I was reading Godel, Escher, Bach: An Eternal Golden Braid on the train and when reading about the MU puzzle I decided to give it a go. I wrote most of the code on my lil' eeepc, but I did get a bit stuck with the recursion, it was hard to get the apply-rules function to return the answer once it found a path to “MU”.

In the end with some help from the good folks in #emacs and #lisp I had it working here’s the code:

(defvar *path*)

(defun all-matches (string pattern &key (start 0))
  "Return a list of positions for all matches of the pattern in the string"
  (let ((match (search pattern string :start2 start)))
    (when match
      (append (list match)
              (all-matches string pattern :start (+ match 1))))))

(defun list-if (x)
  (when x
    (list x)))

(defun replace-substr (string start end new)
  (concatenate 'string (subseq string 0 start) new
               (subseq string end)))

(defun replace-all-once (string pattern new)
  (let ((matches (all-matches string pattern)))
     (loop for match in matches
        collect (replace-substr string match (+ match (length pattern)) new))
     :test #'equal)))

(defun string-last (string)
  (aref string (1- (length string))))

(defun rule-1 (string)
  (when (eql (string-last string) #\I)
    (concatenate 'string string "U")))

(defun rule-2 (string)
  (when (eql (aref string 0) #\M)
    (if (> (length string) 1)
        (concatenate 'string string (subseq string 1))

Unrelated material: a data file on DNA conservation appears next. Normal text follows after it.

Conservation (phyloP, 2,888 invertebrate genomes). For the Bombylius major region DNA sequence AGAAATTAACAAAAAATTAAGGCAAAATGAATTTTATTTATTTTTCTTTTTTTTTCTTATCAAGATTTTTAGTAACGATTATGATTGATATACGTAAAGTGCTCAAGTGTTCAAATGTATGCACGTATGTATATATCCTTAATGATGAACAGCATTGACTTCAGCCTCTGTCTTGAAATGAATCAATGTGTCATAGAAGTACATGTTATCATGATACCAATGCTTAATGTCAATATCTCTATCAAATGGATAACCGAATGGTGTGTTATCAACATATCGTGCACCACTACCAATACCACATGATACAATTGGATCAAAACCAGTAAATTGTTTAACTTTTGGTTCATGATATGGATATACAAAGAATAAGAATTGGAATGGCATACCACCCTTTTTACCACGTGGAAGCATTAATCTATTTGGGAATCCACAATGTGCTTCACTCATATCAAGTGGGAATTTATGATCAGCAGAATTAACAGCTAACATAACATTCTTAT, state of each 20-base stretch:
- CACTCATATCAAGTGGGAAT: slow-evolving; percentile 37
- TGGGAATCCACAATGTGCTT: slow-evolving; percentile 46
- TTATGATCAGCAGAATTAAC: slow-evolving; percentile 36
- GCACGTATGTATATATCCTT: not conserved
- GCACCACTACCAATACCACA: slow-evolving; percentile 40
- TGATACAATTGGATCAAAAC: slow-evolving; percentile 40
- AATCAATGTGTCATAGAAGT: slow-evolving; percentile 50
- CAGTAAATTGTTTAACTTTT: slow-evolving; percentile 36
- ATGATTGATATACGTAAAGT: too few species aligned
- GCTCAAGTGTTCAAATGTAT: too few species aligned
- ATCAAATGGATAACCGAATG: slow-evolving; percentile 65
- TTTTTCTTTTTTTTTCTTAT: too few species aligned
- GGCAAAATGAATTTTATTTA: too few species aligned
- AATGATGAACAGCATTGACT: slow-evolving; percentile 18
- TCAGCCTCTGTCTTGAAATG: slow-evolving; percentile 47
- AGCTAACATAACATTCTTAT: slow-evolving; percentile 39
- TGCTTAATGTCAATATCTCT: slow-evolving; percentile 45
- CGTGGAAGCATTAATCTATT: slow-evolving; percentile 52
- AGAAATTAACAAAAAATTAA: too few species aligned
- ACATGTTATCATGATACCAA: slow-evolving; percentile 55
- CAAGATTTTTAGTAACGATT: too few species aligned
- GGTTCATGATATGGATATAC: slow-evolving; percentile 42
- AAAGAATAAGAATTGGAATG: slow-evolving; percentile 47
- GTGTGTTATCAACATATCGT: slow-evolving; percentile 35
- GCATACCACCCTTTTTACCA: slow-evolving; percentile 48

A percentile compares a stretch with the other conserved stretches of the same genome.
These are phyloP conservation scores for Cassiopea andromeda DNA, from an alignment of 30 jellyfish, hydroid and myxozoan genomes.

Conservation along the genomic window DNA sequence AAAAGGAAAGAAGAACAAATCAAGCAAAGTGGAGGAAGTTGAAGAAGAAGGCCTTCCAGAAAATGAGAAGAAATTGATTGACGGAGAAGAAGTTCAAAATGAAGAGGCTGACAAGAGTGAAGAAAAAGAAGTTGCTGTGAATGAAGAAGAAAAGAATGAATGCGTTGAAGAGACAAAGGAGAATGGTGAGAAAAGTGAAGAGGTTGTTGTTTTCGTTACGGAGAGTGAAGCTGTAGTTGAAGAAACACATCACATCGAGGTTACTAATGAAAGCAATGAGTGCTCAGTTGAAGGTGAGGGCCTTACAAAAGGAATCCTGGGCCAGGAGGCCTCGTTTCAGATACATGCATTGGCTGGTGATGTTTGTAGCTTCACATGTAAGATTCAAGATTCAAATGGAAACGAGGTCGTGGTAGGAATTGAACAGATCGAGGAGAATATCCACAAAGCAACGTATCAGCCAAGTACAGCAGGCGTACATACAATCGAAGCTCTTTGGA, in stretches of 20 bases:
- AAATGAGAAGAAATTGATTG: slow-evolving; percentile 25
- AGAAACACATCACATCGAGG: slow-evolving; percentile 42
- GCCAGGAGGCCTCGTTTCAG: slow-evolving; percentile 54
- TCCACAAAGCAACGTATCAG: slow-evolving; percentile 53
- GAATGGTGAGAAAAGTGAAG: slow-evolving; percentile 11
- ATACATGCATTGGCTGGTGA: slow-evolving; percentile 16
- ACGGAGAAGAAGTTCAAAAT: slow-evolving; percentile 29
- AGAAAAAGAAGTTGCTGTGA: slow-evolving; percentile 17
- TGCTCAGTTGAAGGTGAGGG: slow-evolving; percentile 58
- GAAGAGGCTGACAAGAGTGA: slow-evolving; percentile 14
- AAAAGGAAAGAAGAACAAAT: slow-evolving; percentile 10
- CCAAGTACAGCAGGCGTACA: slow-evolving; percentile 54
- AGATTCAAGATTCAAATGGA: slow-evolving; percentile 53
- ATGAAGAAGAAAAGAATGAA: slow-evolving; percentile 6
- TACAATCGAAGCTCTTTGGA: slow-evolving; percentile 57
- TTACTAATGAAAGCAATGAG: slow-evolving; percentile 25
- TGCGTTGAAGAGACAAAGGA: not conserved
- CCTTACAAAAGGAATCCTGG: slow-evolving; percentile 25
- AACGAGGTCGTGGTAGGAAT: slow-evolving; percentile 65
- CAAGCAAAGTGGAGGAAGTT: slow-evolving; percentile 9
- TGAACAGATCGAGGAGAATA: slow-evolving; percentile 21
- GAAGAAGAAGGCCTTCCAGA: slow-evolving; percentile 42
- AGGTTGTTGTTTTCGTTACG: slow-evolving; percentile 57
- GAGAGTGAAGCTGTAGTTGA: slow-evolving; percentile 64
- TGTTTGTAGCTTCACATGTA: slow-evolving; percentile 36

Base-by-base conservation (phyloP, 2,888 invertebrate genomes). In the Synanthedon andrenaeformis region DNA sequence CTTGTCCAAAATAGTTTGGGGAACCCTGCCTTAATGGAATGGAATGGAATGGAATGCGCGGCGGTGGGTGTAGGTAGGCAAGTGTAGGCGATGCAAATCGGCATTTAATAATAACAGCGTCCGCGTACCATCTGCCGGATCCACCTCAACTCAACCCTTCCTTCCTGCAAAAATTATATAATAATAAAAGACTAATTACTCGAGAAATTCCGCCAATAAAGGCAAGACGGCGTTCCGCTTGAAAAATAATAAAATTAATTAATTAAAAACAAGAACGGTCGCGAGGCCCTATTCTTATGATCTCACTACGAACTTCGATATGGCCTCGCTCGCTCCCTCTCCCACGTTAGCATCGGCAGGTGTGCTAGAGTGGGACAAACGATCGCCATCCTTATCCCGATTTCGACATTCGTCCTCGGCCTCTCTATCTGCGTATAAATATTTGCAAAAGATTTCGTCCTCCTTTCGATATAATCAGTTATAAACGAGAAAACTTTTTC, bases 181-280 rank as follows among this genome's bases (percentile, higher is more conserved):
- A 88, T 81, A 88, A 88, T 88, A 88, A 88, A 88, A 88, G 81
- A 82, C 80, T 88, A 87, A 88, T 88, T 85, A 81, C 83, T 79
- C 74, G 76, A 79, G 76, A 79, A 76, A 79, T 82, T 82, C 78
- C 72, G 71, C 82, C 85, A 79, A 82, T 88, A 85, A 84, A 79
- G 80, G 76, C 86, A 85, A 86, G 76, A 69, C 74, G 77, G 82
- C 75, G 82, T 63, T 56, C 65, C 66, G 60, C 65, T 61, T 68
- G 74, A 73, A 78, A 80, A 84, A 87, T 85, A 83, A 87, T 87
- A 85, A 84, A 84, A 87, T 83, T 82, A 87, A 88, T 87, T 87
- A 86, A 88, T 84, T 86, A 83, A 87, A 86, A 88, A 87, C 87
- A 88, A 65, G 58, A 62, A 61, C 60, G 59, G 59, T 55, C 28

(defun rule-3 (string)
  (replace-all-once string "III" "U"))

(defun rule-4 (string)
  (replace-all-once string "UU" ""))

(defun apply-rules (string depth)
  "Return a list of axioms returned by the various rules"
  (if (or (< depth 1) *path*)
      (if (equal string "MU")
          (push "MU" *path*)
          (let ((results (append
                          (list-if (rule-1 string))
                          (list-if (rule-2 string))
                          (rule-3 string)
                          (rule-4 string))))
            (loop for match in results
               collect (append (list match) (apply-rules match (1- depth)))
               do (when (and match (equal (last *path*) (list match)))
                    (push string *path*)))))))

(defun find-mu (depth)
  (let (tree *path*)
    (setf tree (apply-rules "MI" depth))
    (if *path*
        (format t "The answer is: ~a. ~%" *path*)
        (format t "Couldn't solve it by going through ~a levels of possibilities. ~%  Tree:~A" depth tree))))

(find-mu 5)

Now when Emacs ground to a halt trying to solve the puzzle, beach pointed out that it was actually impossible and it’s explained later in the book… whoops! Anyway, I thought it was a nifty little program so I thought I’d post it anyway.

(Try replacing “MU” with something that is possible to find to see it in action.)

Cheers, Dave.